Atlanta Braves: Analyzing the Non-Roster Invitees: Pitchers Edition

Brett KettyleCorrespondent IJanuary 30, 2010

JUPITER, FL - FEBRUARY 22:  Scott Proctor #43 of the Florida Marlins poses during photo day at Roger Dean Stadium on February 22, 2009 in Jupiter, Florida.  (Photo by Doug Benc/Getty Images)
Doug Benc/Getty Images

While the final list of non-roster invitees has not yet been set, the Braves will, in all likelihood, not add any more free agents to the list at this point.

With just 19 days remaining until the Braves kick off spring training, two pitchers are currently on the list of non-roster invitees.

Both Scott Proctor and Mariano Gomez could prove valuable to the Braves this season; although, even with a good spring, I don’t see either of them breaking camp with the Major League team.


Scott Proctor:

Of the two, Proctor is the obvious choice to make a bigger impact with the Braves this year, as he has previous Major League experience.

The right-hander got his first taste of professional ball in 1998 as a member of the Dodgers short season team. He made his Major League debut in 2004 with the New York Yankees.

Despite his major league experience being a plus for Proctor, he is a big question mark as he missed all of the 2009 campaign recovering from Tommy John surgery and dealing with alcoholism.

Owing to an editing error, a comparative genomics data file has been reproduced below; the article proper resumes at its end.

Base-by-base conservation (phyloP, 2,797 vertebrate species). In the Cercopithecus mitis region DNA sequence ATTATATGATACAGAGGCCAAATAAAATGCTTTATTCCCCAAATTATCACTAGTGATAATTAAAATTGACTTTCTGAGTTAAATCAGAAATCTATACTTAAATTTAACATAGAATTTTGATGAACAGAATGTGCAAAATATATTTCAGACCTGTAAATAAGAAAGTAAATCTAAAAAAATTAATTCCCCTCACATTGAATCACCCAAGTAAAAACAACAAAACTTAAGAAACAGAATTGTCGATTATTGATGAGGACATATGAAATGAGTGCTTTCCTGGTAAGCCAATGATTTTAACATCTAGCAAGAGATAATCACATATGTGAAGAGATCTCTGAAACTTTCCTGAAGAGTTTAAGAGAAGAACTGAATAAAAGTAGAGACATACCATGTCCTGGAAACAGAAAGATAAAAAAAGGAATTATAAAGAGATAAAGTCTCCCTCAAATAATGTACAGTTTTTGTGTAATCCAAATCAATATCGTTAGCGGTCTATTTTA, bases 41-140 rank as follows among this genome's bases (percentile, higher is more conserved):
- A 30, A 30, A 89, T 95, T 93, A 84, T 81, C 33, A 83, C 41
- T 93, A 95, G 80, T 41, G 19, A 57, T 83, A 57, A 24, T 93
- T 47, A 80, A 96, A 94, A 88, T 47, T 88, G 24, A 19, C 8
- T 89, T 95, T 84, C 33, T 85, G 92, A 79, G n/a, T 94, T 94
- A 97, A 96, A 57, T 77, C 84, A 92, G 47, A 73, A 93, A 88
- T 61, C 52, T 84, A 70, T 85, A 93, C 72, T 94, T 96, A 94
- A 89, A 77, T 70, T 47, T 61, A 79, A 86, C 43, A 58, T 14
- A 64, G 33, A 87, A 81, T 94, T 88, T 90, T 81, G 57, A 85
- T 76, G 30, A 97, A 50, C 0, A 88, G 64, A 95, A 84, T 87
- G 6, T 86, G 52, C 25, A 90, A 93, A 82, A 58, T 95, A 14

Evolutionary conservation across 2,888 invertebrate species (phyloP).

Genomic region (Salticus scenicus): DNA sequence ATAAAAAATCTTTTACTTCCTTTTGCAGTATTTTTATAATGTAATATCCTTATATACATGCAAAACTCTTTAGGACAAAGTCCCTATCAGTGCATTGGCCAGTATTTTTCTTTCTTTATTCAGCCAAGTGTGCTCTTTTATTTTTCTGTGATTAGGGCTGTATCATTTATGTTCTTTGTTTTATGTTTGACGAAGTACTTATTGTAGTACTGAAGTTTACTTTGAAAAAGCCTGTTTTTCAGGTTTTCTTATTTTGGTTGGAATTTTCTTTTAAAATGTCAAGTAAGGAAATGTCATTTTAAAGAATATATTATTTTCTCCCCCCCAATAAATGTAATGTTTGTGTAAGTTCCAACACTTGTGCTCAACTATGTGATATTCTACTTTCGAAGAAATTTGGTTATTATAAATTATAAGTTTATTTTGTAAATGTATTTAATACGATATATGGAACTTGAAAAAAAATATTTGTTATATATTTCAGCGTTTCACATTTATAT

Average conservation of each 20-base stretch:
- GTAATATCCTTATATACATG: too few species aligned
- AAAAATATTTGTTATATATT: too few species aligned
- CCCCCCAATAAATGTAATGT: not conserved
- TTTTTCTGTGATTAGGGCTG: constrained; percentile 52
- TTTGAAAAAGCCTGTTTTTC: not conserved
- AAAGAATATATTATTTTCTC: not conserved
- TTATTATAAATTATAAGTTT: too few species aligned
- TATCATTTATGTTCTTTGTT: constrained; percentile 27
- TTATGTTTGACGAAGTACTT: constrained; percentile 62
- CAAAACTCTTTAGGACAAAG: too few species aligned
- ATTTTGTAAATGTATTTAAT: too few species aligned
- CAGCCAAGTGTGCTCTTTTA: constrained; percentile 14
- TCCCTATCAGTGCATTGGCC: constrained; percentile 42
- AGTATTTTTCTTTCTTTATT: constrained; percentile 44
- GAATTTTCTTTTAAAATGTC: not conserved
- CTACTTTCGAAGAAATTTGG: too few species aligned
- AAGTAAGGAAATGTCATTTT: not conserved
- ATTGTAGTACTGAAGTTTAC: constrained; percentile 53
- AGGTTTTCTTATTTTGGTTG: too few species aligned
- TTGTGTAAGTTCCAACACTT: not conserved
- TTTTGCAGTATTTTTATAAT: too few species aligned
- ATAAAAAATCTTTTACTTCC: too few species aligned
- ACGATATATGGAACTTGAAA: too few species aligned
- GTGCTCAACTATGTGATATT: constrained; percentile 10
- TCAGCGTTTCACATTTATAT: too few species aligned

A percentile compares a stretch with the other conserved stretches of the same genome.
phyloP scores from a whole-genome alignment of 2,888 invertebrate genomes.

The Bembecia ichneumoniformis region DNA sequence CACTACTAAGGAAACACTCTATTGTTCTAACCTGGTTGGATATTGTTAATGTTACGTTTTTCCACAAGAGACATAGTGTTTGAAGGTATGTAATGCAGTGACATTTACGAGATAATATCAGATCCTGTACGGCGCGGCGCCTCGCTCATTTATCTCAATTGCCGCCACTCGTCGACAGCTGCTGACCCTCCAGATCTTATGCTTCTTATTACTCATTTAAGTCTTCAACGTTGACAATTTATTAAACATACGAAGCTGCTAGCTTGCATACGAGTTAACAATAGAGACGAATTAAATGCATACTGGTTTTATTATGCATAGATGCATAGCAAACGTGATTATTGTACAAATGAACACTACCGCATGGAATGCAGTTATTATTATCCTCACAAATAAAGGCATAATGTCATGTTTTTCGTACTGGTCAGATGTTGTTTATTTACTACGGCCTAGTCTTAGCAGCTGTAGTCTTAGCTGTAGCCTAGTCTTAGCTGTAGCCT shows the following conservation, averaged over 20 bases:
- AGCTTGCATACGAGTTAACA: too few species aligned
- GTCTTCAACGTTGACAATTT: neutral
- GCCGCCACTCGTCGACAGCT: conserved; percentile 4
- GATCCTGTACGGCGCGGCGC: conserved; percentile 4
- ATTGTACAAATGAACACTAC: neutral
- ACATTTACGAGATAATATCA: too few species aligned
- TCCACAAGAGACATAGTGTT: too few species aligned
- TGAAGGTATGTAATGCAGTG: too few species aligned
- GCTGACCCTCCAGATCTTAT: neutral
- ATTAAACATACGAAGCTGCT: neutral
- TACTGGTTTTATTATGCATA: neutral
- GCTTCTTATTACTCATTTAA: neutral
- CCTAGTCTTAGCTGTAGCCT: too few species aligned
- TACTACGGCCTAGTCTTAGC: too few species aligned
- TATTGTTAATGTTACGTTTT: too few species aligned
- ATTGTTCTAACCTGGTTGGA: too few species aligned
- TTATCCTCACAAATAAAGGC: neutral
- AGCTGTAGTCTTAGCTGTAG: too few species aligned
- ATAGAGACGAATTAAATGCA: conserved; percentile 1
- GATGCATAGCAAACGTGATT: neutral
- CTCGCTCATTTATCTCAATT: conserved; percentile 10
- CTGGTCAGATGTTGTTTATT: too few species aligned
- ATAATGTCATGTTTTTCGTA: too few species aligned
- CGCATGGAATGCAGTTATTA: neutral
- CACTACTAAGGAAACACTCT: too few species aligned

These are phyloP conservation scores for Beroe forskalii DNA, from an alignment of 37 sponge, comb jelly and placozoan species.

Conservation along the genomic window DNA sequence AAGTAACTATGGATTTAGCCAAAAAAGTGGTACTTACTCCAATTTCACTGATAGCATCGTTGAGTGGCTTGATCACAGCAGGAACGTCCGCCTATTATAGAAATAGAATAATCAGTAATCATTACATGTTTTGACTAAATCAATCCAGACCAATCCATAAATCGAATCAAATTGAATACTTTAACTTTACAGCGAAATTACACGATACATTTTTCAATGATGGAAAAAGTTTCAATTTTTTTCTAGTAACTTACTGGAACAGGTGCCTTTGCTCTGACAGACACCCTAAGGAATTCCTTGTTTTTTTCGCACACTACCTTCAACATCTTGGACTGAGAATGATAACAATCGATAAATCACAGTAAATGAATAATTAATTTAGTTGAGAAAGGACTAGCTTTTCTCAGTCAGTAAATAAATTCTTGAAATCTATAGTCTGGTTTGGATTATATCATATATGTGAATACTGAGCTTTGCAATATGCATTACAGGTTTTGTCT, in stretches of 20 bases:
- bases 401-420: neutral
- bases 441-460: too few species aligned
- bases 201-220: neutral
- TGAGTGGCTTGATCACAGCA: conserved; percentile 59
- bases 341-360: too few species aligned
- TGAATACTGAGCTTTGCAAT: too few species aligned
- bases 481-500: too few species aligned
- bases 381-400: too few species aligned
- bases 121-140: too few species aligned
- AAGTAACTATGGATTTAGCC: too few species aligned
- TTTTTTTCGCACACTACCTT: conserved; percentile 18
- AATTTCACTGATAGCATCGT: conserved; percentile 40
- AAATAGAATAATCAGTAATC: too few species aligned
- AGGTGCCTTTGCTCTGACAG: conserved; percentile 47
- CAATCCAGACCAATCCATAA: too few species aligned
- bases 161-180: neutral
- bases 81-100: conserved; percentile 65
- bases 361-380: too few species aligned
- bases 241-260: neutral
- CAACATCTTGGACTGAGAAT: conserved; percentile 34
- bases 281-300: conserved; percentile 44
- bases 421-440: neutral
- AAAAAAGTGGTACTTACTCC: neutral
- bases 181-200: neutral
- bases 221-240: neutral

Proctor’s strongest two years were 2006-07, during which he posted a 3.58 ERA, 1.29 WHIP and an ERA+ 126 in 166 appearances with both the Yankees and Dodgers.

For his career, he has posted a 4.42 ERA and an ERA+ of 100.

While the former fifth-round pick obviously has potential to be a big part of the Braves bullpen, he likely will have to spend at least a month or two shaking off the rust that has accumulated from not pitching in a professional game in over a year.


Mariano Gomez:

The first thing you get from looking at Mariano Gomez’s minor league numbers is that he is solid, but nothing special.

The left-hander began his professional career in 2000 and hasn’t reached the Major Leagues at all in nine professional seasons.

Originally a starter, the 28-year-old has pitched in relief the majority of the time since 2004.

With a career minor league ERA of 3.79, I am slightly surprised Gomez never has had a taste of the big leagues, especially considering that his ERA over the past two years (which are also his only two seasons at AAA) is 2.35 in over 130 innings.

After a terrific 2009 in the Braves organization (1.99 ERA, 8 saves in 72.1 innings) he likely increased the chance that the team would give him a look should injuries arise in the 2010 season.

28 is not that old, and with his best work coming over the past two seasons, it’s possible that Gomez has finally found something that was missing earlier in his career, and I wouldn’t be surprised if he becomes the next journeyman reliever to find great success coming out of the bullpen in Atlanta.